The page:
Viva la France! Even though America is my home, France is in my blood. Apparently, N.G. Mount took a statement like that to heart. Then, he drained it out of his head through trepanning, covered it up with a freaky leather mask, and splattered it all over a camera lens in the wonder that is Ogroff.
Ogroff—the movie you love to hate. Hate the French? Ogroff will make you love them. Ogroff—the classic that should never be attempted again for fear of, shall we say, butchering a refined art.
I don’t want to say I speak French fluently because I still have a lot of questions to ask (or should I say, axe! Ha, ha, couldn’t resist). But I do speak it rather well. With the sound quality of Ogroff, though, bilingualism is irrelevant. There are roughly five lines of dialogue in this film, spoken by a girl and a weird goggled frog-leaping driver. I can’t understand what they’re saying, but it probably isn’t too important. Modern films, in this writer’s humble opinion, have to tell and not show. Ogroff shows but never tells. It’s a puzzle box of the highest quality.
Ogroff is an old weirdo who was tortured during the War. He still gets a little sentimental about his duties as a soldier when he’s not kidnapping people, chopping them up, frying them, eating them, and feeding them to the growling monstrosities that lives under his filthy shack. I remember when I first watched this I took out a note-card and had to write down all of his eccentricities, along with those of the movie. All I remember is that there’s always some character endlessly gassing up his car, the implication that there are monkeys in the jungles of France, and that Ogroff really hates ‘80s French pop music, chess, and cars. He also chops up his own chainsaw to turn it off, giggles like Barney the Dinosaur, and has posters of a woman who I swear is an alternate universe version of Farrah Fawcett (of course).
But that’s not all! Think that Ogroff is the villain of this picture? Well, guess again! Although he is a filthy murderous cannibal, he actually gets the girl! Plus, he saves her from an army of zombies (apparently his reanimated victims) while riding on the Ogroff-Cycle (think Adam West but French and retarded). It gets pretty awesome. Mount knows no bounds and that is the genius of his film. Just as he is unfettered by the expectations of film society, Ogroff is not hindered by his innate madness but is unshackled by it, no longer forced to shamble with the rest of the world. He is free to do as he pleases, and he chooses to giggle, kill, eat, and sometimes even fight zombies.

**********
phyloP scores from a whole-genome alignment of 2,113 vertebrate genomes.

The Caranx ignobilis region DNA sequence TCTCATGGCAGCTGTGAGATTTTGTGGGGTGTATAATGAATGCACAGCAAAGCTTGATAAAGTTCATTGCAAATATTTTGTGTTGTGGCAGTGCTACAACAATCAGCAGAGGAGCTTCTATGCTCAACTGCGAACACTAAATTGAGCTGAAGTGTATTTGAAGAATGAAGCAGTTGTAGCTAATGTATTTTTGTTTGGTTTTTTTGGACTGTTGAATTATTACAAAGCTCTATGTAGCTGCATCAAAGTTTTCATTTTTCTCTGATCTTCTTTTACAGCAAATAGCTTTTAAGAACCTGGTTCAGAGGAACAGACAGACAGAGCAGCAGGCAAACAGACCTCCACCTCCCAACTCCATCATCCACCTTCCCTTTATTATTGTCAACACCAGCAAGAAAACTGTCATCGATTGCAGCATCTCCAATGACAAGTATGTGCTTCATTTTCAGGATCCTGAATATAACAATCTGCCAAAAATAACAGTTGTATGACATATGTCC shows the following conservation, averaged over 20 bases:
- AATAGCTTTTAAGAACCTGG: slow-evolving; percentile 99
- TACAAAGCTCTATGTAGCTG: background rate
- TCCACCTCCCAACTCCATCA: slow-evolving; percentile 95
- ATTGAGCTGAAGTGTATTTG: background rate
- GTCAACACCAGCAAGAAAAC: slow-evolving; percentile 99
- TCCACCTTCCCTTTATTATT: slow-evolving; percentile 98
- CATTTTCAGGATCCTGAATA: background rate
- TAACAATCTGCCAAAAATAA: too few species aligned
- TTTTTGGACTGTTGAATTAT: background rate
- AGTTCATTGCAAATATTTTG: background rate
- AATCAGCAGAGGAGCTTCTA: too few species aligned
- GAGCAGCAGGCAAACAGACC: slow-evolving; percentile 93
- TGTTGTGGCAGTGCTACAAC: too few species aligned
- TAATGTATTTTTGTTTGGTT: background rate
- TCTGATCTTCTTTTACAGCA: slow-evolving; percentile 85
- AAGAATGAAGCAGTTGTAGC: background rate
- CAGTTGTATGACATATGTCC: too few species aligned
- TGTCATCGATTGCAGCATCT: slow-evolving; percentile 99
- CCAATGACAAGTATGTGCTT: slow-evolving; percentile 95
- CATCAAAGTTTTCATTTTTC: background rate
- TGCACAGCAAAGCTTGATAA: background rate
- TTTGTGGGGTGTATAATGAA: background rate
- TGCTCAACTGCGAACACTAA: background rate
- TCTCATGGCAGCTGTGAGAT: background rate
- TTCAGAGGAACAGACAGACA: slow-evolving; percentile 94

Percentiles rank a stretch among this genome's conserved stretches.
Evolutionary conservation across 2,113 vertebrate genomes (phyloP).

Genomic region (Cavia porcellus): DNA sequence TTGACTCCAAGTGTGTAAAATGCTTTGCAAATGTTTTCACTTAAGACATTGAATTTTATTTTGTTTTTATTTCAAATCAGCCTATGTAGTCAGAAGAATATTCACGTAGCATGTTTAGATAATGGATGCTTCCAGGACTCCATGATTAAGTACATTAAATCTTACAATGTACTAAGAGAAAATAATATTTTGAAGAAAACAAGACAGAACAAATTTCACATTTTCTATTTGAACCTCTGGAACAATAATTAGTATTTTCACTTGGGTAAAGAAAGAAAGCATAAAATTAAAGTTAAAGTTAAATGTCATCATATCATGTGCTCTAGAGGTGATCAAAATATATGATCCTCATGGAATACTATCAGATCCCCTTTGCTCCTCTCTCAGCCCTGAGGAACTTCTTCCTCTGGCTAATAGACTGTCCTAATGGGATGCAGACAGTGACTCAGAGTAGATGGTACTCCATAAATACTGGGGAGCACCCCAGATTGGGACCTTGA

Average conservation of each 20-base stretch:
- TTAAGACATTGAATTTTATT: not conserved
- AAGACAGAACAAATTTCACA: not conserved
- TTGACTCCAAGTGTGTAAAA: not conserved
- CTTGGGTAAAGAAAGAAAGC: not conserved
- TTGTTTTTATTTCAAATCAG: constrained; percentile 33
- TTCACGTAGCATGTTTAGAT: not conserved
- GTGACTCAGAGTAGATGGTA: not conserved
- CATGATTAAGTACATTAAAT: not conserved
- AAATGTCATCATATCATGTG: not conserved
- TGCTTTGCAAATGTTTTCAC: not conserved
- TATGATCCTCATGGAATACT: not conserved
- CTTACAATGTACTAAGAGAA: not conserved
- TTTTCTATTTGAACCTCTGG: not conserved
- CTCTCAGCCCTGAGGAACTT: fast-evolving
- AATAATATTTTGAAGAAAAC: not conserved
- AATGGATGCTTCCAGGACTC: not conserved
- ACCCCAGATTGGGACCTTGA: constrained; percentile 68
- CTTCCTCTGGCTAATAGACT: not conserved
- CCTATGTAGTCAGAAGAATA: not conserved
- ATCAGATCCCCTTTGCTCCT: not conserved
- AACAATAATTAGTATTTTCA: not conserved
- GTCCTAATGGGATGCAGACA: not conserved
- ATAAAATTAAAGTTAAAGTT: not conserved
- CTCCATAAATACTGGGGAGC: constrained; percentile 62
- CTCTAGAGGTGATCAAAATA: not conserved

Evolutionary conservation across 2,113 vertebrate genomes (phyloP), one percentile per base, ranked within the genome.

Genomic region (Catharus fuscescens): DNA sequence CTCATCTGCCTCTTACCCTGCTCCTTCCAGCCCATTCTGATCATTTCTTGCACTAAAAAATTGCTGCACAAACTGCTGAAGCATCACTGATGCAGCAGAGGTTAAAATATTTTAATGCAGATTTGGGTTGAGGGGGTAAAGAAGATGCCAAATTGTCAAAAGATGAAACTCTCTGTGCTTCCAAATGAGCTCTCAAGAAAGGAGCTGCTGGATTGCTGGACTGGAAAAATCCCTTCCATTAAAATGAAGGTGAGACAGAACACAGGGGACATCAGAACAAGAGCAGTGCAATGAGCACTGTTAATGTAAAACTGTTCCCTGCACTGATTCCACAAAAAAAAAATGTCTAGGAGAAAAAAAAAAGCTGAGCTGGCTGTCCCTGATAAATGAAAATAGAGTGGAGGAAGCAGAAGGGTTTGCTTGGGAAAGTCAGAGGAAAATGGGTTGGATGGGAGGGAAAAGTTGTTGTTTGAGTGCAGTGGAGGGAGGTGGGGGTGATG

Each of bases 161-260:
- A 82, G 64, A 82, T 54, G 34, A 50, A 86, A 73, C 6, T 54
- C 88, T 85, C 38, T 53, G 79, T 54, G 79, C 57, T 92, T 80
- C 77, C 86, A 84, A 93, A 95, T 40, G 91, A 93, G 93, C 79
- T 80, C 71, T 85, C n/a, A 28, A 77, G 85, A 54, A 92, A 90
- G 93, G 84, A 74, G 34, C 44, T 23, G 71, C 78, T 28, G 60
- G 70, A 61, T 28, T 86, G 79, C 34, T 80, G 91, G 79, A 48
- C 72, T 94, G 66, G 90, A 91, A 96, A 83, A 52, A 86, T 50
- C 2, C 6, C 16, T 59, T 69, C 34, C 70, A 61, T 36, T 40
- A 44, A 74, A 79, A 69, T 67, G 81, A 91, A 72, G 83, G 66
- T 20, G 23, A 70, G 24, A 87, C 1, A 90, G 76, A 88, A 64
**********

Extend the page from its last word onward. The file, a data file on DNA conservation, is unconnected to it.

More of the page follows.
It’s a strange mix. We are so swift to condemn murder that of course Ogroff is evil—at first. Yet there are many things that dwarf even him. The zombies are the villains, actually. From what I can tell, Ogroff kills people to feed himself and the zombies, so that the zombies don’t break out and kill people. There is also a vampire. The vampire is never explained, but he kills without question. Does he kill to feed, as Ogroff does? It is never discovered. But I suspect he was inserted at the last second to give a coherent villain to the blend.
Like Violent Shit (Andreas Schnaas saw Ogroff. I can tell.), this movie really is exempt from most laws of movie-making, just as Ogroff himself is free from society, as I mentioned earlier.
To say “It’s a strange mix” doesn’t quite define properly. Words are being sought but they’re not coming. There is depth but I can’t swim. There is only…Ogroff. Mindless violence is backed up by viewer implication. Detective work replaces storyline. Hilarity replaces logic. Insanity replaces everything. The painting is being painted as we watch the artist, and the painter is crazy. We see each madcap segment pop as it is being birthed, even after we watch it several times to make sure the whole thing is real. And, the entire thing is definitively French.
People tend to get mad about France because of politics. I mean, heck, they’ve got that thar socialized medicine, the dirty commies. And all they do is sip coffee, eat baguettes, and wear berets. Right? Well, not all the time. Sometimes they like to be crazy in a way we square Americans don’t know how. And when they party, they party hard. Ogroff brings the appetizers. They may look nasty, but oh man, you ain’t seen nothin’ yet. Take a bite and let the sweet flavor carry you to a land where there is no right and wrong…there is only…Ogroff.